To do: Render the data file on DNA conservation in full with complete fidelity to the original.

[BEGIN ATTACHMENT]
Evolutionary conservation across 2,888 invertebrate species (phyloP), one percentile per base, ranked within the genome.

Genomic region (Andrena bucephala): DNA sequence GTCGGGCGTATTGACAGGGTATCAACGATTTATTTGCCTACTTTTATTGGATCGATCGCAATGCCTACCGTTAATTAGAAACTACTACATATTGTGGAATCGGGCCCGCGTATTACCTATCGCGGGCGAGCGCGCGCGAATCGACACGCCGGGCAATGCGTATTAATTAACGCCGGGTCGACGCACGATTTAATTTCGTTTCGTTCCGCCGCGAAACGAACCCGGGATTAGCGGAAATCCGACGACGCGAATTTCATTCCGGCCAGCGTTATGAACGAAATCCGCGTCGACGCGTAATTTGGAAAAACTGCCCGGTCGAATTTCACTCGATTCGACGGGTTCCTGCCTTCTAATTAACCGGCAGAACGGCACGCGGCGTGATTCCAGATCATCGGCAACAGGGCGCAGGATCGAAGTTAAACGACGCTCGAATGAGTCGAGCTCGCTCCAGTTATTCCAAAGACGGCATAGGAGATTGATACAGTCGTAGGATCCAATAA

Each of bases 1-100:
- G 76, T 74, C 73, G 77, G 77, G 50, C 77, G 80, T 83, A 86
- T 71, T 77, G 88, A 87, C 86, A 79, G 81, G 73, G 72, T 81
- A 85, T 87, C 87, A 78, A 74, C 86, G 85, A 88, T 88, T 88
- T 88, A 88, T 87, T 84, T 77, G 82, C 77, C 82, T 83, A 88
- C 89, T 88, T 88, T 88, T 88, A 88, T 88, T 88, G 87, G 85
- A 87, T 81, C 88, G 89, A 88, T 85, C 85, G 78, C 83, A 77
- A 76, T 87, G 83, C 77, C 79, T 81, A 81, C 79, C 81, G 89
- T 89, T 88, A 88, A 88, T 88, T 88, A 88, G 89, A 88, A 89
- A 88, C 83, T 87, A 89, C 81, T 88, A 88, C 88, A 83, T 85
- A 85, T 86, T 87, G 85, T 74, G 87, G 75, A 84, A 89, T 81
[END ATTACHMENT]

Evolutionary conservation across 2,888 invertebrate species (phyloP), one percentile per base, ranked within the genome.

Genomic region (Andrena bucephala): DNA sequence GTCGGGCGTATTGACAGGGTATCAACGATTTATTTGCCTACTTTTATTGGATCGATCGCAATGCCTACCGTTAATTAGAAACTACTACATATTGTGGAATCGGGCCCGCGTATTACCTATCGCGGGCGAGCGCGCGCGAATCGACACGCCGGGCAATGCGTATTAATTAACGCCGGGTCGACGCACGATTTAATTTCGTTTCGTTCCGCCGCGAAACGAACCCGGGATTAGCGGAAATCCGACGACGCGAATTTCATTCCGGCCAGCGTTATGAACGAAATCCGCGTCGACGCGTAATTTGGAAAAACTGCCCGGTCGAATTTCACTCGATTCGACGGGTTCCTGCCTTCTAATTAACCGGCAGAACGGCACGCGGCGTGATTCCAGATCATCGGCAACAGGGCGCAGGATCGAAGTTAAACGACGCTCGAATGAGTCGAGCTCGCTCCAGTTATTCCAAAGACGGCATAGGAGATTGATACAGTCGTAGGATCCAATAA

Each of bases 1-100:
- G 76, T 74, C 73, G 77, G 77, G 50, C 77, G 80, T 83, A 86
- T 71, T 77, G 88, A 87, C 86, A 79, G 81, G 73, G 72, T 81
- A 85, T 87, C 87, A 78, A 74, C 86, G 85, A 88, T 88, T 88
- T 88, A 88, T 87, T 84, T 77, G 82, C 77, C 82, T 83, A 88
- C 89, T 88, T 88, T 88, T 88, A 88, T 88, T 88, G 87, G 85
- A 87, T 81, C 88, G 89, A 88, T 85, C 85, G 78, C 83, A 77
- A 76, T 87, G 83, C 77, C 79, T 81, A 81, C 79, C 81, G 89
- T 89, T 88, A 88, A 88, T 88, T 88, A 88, G 89, A 88, A 89
- A 88, C 83, T 87, A 89, C 81, T 88, A 88, C 88, A 83, T 85
- A 85, T 86, T 87, G 85, T 74, G 87, G 75, A 84, A 89, T 81